I’m sure we all know people who are worried about their jobs in the current economic climate, and I’ve got a couple of friends who have recently been put at risk of redundancy at the companies they work for. What has been interesting is the differing reactons from them at this news; one (Bob) is really worried that he will lose his job, and the other (Ted) is really worried that his company won’t let him go!
Both are of a similar age, background and family circumstances but are approaching the situation from completely different angles. Bob is driven by security and as a result does not enjoy change. He thrives in an environment where he knows what he is doing and exactly what is expected of him. He gets this in his current role and as a result is seen as successful, dependable, full of confidence and drive. If he was made redundant he is concerned about the uncertainty that would lie ahead.
Ted, on the other hand, is really excited by the prospect of losing his job! He tends to have an optimistic view on life and looks for the positives in a given situation. Whilst being made redundant would mean leaving a job he enjoys, he also sees it as an opportunity to explore new avenues. He isn’t worried by uncertainty, as he has faith in his ability to manage change. As a result he is currently making plans on what he will need to do if and when he is released by his current company.
I had a drink with the two of them recently and it was really interesting listening to them discussing the situation, as they clearly have differing views. I am confident that if both do lose their jobs, they will both go onto bigger and better things, it’s just that only one of them currently thinks that way.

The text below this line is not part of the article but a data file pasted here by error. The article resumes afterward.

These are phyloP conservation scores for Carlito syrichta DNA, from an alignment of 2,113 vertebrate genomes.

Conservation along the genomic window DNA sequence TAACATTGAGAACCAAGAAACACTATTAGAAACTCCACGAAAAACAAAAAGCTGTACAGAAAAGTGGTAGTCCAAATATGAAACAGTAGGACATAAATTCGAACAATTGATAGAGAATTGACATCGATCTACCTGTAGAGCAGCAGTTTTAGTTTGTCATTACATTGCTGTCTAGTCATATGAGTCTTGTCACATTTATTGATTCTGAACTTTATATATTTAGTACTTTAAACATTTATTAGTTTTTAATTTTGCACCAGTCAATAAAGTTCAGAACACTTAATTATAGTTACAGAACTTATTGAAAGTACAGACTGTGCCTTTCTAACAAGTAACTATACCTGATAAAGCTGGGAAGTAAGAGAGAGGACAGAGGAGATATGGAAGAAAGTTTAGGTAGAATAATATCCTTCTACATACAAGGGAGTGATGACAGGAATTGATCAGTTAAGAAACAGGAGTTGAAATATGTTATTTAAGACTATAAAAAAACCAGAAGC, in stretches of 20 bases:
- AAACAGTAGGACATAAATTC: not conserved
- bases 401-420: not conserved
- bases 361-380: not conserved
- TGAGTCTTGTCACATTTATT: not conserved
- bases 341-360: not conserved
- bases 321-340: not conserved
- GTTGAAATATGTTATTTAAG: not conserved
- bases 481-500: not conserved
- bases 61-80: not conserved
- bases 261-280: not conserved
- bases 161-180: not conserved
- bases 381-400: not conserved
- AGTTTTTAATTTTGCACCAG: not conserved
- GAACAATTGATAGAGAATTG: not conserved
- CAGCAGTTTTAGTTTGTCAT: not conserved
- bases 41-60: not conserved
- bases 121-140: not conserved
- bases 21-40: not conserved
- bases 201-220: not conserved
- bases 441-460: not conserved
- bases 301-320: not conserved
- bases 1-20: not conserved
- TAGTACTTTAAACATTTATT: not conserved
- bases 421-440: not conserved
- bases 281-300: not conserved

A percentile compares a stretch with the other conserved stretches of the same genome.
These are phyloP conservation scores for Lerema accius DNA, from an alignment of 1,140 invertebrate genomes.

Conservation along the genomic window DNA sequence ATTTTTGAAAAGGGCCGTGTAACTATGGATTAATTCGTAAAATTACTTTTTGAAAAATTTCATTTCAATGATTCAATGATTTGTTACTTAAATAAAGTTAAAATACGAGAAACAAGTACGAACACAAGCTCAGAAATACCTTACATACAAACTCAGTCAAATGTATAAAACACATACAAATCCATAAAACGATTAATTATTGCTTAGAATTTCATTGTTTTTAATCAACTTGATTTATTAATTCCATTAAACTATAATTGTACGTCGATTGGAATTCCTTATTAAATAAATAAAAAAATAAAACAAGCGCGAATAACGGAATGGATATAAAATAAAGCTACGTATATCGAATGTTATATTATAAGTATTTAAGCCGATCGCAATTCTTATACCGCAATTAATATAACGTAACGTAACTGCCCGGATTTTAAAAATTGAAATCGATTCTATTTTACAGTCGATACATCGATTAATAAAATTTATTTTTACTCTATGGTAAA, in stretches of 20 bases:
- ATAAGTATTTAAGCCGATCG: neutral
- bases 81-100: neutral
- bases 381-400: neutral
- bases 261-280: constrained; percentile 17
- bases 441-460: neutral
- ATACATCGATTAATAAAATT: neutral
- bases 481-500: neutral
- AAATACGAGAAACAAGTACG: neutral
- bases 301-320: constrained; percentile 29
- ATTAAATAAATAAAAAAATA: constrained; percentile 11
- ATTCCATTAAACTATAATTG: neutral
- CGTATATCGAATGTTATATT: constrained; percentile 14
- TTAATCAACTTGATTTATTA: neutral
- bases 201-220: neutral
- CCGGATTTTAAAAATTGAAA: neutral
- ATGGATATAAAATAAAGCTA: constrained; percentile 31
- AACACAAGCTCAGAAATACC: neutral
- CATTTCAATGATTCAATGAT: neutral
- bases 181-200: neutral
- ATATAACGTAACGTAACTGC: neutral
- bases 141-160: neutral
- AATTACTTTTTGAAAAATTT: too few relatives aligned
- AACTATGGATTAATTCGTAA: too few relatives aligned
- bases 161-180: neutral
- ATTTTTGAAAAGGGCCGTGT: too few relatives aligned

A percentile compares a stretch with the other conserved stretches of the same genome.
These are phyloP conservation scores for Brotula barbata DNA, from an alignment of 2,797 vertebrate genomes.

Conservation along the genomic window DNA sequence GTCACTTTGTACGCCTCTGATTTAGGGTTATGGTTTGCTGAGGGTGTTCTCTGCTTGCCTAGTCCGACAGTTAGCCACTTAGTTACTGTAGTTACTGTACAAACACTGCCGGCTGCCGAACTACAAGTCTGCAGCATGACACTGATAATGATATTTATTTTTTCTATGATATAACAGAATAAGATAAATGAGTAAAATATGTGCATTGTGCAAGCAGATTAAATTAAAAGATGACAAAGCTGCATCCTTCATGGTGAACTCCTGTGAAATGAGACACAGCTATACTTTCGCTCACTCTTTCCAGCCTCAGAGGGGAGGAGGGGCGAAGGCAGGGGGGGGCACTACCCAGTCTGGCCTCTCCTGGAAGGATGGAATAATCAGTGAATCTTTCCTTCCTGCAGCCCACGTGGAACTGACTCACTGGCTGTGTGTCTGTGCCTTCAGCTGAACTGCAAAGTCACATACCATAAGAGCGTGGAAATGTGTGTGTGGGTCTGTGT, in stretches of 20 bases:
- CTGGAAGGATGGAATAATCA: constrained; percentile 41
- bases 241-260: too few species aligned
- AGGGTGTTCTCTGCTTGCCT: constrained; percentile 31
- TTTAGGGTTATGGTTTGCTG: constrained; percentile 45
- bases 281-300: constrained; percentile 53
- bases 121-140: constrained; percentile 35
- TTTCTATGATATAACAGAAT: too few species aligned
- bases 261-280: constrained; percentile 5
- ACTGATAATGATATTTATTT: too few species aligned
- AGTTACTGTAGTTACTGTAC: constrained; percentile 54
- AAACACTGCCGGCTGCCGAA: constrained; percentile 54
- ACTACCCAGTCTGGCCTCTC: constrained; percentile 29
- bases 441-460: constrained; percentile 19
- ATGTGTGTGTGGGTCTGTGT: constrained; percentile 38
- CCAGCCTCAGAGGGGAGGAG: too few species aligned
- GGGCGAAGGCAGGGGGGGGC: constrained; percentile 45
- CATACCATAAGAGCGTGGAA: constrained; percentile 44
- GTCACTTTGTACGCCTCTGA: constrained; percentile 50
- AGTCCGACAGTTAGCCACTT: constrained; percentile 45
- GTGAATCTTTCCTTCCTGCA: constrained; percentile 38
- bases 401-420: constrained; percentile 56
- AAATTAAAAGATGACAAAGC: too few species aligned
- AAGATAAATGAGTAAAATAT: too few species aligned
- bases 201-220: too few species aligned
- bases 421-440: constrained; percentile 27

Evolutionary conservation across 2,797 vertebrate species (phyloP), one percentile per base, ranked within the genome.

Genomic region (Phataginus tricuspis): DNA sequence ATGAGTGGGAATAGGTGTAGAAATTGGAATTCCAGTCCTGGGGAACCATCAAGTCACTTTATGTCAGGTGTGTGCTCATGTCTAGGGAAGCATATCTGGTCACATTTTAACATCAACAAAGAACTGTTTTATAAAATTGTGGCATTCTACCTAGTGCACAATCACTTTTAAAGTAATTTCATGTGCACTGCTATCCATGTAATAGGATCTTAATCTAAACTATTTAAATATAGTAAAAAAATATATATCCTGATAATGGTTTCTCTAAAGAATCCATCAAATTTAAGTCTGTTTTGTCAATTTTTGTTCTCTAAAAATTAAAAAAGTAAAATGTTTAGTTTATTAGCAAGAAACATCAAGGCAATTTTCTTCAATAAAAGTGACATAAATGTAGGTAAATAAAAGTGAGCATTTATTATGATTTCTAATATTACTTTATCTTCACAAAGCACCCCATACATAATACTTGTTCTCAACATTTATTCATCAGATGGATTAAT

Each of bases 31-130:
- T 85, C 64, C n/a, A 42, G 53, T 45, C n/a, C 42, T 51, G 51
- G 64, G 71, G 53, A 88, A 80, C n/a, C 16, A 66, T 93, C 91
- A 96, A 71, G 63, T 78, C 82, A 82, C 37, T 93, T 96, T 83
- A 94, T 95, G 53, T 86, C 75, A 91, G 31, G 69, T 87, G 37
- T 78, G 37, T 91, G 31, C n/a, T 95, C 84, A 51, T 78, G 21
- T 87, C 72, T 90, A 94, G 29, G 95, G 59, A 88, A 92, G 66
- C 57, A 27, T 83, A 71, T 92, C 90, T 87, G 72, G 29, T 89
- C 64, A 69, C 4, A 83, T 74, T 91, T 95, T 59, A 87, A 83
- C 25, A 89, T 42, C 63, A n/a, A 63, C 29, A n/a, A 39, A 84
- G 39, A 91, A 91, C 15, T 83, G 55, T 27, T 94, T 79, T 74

When you do a search on the internet for articles on redundancy, it’s really noticeable the type of language used on the subject;
“Surviving redundancy”, “overcoming redundancy” and so on. Very often it is a negative picture that is painted which just serves to reinforce the negative feelings people have about the impending change. This is not to say that redundancy can be painful, can be distressing, can be difficult, but it can also be the best thing that has ever happened to you.
When faced by the propsect of redundancy you should sit down and look at the job you do; how much do you enjoy it, how much does it challenge and stretch you. Think about your strengths, what are they, what are you good at. Here are some do’s and dont’s that you may find useful:
•stay positive and see it as an opportunity for change
•focus on moving forwards rather than looking back
• Review your situation and look at your options
•get advice from professional advisers
•talk to your friends and family.
•take it personally – the job has been made redundant, not you
• be too hard on yourself- most people face redundancy at some stage
•panic and make rash decisions
•feel negatively about the company that has made you redundant, it won’t help.
One thing is certain about redundancy: it’s a time of change. Many of us find change a bit unsettling, but remember that change can also be for the better. Look at it through Ted’s eyes!